The site of the former Star City Cinemas in South Fayette contains contamination and will be cleaned up before a potential buyer moves forward with plans for a hotel and offices on the property.
The Star City parcel, at the Interstate 79 and Route 50 interchange near Washington Pike, was once a part of the former Mulach Steel Corp. site.
South Fayette Hotel Associates LP is slated to buy the land from the township for $5 million. The company recently submitted a remedial investigation report to the state Department of Environmental Protection citing contamination on the property.
“They are going to clean up the site. They are required to,” township manager Ryan Eggleston said of South Fayette Hotel Associates. “The DEP will be the ultimate guide over what needs to be remediated there.”
South Fayette Hotel Associates published a legal notice Jan. 12 in the Pittsburgh Post-Gazette, that states, “… The report identifies areas of the site with soil and groundwater impacted by polynuclear aromatic hydrocarbons and arsenic. The proposed future use of the property will be a combination of residential and nonresidential. A combination of the statewide health standard and the site-specific standard will be applied to the identified impacts and the proposed remediation will be elimination of potential exposure pathways through activity and use limitations …”
According to the National Institute of Environmental Health Sciences website, many polynuclear aromatic hydrocarbons compounds are both toxic and carcinogenic: "This contamination results from almost all combustion processes, specific wood treatments, and the use of organic pesticides.”
The township commissioners in October agreed to extend the sales agreement deadline from Nov. 9, 2016, to March 9, 2017, after South Fayette Hotel Associates, a division of Horizon Properties, asked for more time to resolve possible environmental issues.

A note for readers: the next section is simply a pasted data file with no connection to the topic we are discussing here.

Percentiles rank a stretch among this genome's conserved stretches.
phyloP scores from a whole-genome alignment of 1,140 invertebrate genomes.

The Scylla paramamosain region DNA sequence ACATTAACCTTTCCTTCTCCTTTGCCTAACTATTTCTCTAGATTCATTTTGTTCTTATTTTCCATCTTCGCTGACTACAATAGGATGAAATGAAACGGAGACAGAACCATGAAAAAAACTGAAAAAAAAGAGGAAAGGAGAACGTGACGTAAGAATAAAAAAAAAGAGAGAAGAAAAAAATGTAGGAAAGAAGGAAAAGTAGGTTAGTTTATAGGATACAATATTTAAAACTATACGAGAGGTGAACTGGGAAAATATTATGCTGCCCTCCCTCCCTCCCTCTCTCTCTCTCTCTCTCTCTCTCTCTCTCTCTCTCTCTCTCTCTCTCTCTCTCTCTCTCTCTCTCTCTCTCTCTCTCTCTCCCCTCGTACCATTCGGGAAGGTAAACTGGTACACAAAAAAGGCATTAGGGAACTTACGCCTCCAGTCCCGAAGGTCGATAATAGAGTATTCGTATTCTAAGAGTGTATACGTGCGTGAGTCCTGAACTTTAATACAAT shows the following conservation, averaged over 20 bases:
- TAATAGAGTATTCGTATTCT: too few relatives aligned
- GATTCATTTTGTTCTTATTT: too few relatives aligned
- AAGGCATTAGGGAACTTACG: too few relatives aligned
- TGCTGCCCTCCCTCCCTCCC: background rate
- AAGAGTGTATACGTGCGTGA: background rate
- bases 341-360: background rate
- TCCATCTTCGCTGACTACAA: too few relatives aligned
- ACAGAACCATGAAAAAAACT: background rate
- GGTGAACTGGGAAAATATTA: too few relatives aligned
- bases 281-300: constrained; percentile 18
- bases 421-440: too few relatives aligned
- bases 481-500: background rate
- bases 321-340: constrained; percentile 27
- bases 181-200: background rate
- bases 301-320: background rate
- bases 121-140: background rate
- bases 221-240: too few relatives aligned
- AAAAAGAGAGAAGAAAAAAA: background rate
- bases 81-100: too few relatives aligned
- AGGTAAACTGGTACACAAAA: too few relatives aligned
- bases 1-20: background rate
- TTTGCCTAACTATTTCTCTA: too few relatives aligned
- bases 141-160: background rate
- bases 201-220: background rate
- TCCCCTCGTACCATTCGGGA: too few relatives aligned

“The timeline may slow down, but the township is optimistic the sale will move forward at a slower pace,” Mr. Eggleston said.
Responsibility of costs incurred with cleanup still have to be determined.
“I don’t know how that will shake out,” Mr. Eggleston said. “That is a discussion that the township and Horizon will have to have.”
The township’s plan to demolish the Star City Cinema Theater will not be delayed. “We can move forward, because we are not going below the grade, where there are issues,” Mr. Eggleston said.
South Fayette Hotel Associates LP was originally responsible for the demolition of the structure, but township commissioners unanimously awarded a contract in October to Ritenour & Sons Construction Co. Inc. to demolish the property for about $227,500.
Mr. Eggleston said the cost incurred by the township to demolish the property will either be paid back or credited to the township when the final details of the sale are settled.
“The two costs could balance each other out,” he said.
South Fayette Hotel Associates could not be reached for comment. Horizon will continue to have exclusive purchase rights during the time of the sales extension.
Amy Philips-Haller, freelance writer: email@example.com.